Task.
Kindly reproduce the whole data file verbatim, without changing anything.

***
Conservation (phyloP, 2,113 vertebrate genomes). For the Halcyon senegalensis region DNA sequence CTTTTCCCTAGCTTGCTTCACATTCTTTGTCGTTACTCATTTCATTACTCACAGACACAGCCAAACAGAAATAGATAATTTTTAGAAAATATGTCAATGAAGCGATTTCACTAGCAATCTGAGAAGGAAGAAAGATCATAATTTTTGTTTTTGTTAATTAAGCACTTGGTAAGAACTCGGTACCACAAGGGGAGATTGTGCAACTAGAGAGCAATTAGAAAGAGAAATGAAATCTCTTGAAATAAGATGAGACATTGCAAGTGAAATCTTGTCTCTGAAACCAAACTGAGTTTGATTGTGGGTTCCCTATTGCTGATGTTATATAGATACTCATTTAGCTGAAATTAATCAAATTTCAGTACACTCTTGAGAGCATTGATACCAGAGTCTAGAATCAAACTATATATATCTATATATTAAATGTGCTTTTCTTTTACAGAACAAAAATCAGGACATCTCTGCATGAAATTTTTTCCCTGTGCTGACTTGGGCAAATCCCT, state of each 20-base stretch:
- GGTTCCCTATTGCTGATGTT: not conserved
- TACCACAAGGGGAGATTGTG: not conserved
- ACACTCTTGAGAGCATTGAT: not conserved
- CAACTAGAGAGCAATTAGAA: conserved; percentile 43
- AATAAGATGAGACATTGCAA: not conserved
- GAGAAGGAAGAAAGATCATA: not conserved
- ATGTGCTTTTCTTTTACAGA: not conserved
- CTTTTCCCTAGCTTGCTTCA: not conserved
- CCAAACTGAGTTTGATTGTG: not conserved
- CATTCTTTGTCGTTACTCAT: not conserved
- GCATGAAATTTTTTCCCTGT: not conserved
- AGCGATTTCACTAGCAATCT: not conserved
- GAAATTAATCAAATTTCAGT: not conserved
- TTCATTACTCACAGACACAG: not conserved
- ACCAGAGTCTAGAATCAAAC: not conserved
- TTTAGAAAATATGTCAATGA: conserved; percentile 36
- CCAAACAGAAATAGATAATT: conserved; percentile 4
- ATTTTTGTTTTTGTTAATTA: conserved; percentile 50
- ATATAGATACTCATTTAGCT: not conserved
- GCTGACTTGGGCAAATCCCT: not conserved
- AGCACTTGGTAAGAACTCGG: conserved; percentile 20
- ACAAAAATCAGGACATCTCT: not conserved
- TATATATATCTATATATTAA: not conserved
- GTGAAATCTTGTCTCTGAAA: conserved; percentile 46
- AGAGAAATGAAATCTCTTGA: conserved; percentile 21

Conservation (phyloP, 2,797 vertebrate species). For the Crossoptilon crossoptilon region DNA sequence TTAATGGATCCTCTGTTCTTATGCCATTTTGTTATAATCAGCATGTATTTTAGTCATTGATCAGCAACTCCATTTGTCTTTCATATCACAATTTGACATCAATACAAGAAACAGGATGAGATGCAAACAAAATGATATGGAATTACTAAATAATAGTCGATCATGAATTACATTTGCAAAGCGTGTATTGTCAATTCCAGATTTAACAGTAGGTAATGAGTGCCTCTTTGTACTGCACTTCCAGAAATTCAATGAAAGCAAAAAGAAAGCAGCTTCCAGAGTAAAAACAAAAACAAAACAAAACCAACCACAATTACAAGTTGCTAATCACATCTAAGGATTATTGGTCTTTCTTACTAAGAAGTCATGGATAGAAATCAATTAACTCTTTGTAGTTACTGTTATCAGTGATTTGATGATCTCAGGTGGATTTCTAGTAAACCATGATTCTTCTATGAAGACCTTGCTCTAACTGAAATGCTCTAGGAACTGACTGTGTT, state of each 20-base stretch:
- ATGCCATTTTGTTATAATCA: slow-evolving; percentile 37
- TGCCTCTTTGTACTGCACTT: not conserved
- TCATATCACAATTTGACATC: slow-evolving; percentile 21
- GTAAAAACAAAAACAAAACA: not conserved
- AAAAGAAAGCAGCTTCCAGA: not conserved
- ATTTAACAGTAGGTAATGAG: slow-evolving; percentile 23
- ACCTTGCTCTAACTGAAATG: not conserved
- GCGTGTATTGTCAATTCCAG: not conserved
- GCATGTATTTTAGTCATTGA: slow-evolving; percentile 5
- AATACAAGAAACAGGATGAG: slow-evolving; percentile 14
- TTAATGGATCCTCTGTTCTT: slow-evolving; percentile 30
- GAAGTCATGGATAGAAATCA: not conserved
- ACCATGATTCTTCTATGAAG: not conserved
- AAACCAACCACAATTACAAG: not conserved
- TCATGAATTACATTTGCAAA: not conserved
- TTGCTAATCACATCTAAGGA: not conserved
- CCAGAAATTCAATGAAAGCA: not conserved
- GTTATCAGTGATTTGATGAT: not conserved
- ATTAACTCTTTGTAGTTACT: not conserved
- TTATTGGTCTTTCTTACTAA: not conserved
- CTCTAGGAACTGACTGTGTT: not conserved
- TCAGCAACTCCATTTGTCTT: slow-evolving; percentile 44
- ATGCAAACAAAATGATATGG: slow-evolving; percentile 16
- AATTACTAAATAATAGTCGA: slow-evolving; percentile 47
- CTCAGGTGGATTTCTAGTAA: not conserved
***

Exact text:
Conservation (phyloP, 2,113 vertebrate genomes). For the Halcyon senegalensis region DNA sequence CTTTTCCCTAGCTTGCTTCACATTCTTTGTCGTTACTCATTTCATTACTCACAGACACAGCCAAACAGAAATAGATAATTTTTAGAAAATATGTCAATGAAGCGATTTCACTAGCAATCTGAGAAGGAAGAAAGATCATAATTTTTGTTTTTGTTAATTAAGCACTTGGTAAGAACTCGGTACCACAAGGGGAGATTGTGCAACTAGAGAGCAATTAGAAAGAGAAATGAAATCTCTTGAAATAAGATGAGACATTGCAAGTGAAATCTTGTCTCTGAAACCAAACTGAGTTTGATTGTGGGTTCCCTATTGCTGATGTTATATAGATACTCATTTAGCTGAAATTAATCAAATTTCAGTACACTCTTGAGAGCATTGATACCAGAGTCTAGAATCAAACTATATATATCTATATATTAAATGTGCTTTTCTTTTACAGAACAAAAATCAGGACATCTCTGCATGAAATTTTTTCCCTGTGCTGACTTGGGCAAATCCCT, state of each 20-base stretch:
- GGTTCCCTATTGCTGATGTT: not conserved
- TACCACAAGGGGAGATTGTG: not conserved
- ACACTCTTGAGAGCATTGAT: not conserved
- CAACTAGAGAGCAATTAGAA: conserved; percentile 43
- AATAAGATGAGACATTGCAA: not conserved
- GAGAAGGAAGAAAGATCATA: not conserved
- ATGTGCTTTTCTTTTACAGA: not conserved
- CTTTTCCCTAGCTTGCTTCA: not conserved
- CCAAACTGAGTTTGATTGTG: not conserved
- CATTCTTTGTCGTTACTCAT: not conserved
- GCATGAAATTTTTTCCCTGT: not conserved
- AGCGATTTCACTAGCAATCT: not conserved
- GAAATTAATCAAATTTCAGT: not conserved
- TTCATTACTCACAGACACAG: not conserved
- ACCAGAGTCTAGAATCAAAC: not conserved
- TTTAGAAAATATGTCAATGA: conserved; percentile 36
- CCAAACAGAAATAGATAATT: conserved; percentile 4
- ATTTTTGTTTTTGTTAATTA: conserved; percentile 50
- ATATAGATACTCATTTAGCT: not conserved
- GCTGACTTGGGCAAATCCCT: not conserved
- AGCACTTGGTAAGAACTCGG: conserved; percentile 20
- ACAAAAATCAGGACATCTCT: not conserved
- TATATATATCTATATATTAA: not conserved
- GTGAAATCTTGTCTCTGAAA: conserved; percentile 46
- AGAGAAATGAAATCTCTTGA: conserved; percentile 21

Conservation (phyloP, 2,797 vertebrate species). For the Crossoptilon crossoptilon region DNA sequence TTAATGGATCCTCTGTTCTTATGCCATTTTGTTATAATCAGCATGTATTTTAGTCATTGATCAGCAACTCCATTTGTCTTTCATATCACAATTTGACATCAATACAAGAAACAGGATGAGATGCAAACAAAATGATATGGAATTACTAAATAATAGTCGATCATGAATTACATTTGCAAAGCGTGTATTGTCAATTCCAGATTTAACAGTAGGTAATGAGTGCCTCTTTGTACTGCACTTCCAGAAATTCAATGAAAGCAAAAAGAAAGCAGCTTCCAGAGTAAAAACAAAAACAAAACAAAACCAACCACAATTACAAGTTGCTAATCACATCTAAGGATTATTGGTCTTTCTTACTAAGAAGTCATGGATAGAAATCAATTAACTCTTTGTAGTTACTGTTATCAGTGATTTGATGATCTCAGGTGGATTTCTAGTAAACCATGATTCTTCTATGAAGACCTTGCTCTAACTGAAATGCTCTAGGAACTGACTGTGTT, state of each 20-base stretch:
- ATGCCATTTTGTTATAATCA: slow-evolving; percentile 37
- TGCCTCTTTGTACTGCACTT: not conserved
- TCATATCACAATTTGACATC: slow-evolving; percentile 21
- GTAAAAACAAAAACAAAACA: not conserved
- AAAAGAAAGCAGCTTCCAGA: not conserved
- ATTTAACAGTAGGTAATGAG: slow-evolving; percentile 23
- ACCTTGCTCTAACTGAAATG: not conserved
- GCGTGTATTGTCAATTCCAG: not conserved
- GCATGTATTTTAGTCATTGA: slow-evolving; percentile 5
- AATACAAGAAACAGGATGAG: slow-evolving; percentile 14
- TTAATGGATCCTCTGTTCTT: slow-evolving; percentile 30
- GAAGTCATGGATAGAAATCA: not conserved
- ACCATGATTCTTCTATGAAG: not conserved
- AAACCAACCACAATTACAAG: not conserved
- TCATGAATTACATTTGCAAA: not conserved
- TTGCTAATCACATCTAAGGA: not conserved
- CCAGAAATTCAATGAAAGCA: not conserved
- GTTATCAGTGATTTGATGAT: not conserved
- ATTAACTCTTTGTAGTTACT: not conserved
- TTATTGGTCTTTCTTACTAA: not conserved
- CTCTAGGAACTGACTGTGTT: not conserved
- TCAGCAACTCCATTTGTCTT: slow-evolving; percentile 44
- ATGCAAACAAAATGATATGG: slow-evolving; percentile 16
- AATTACTAAATAATAGTCGA: slow-evolving; percentile 47
- CTCAGGTGGATTTCTAGTAA: not conserved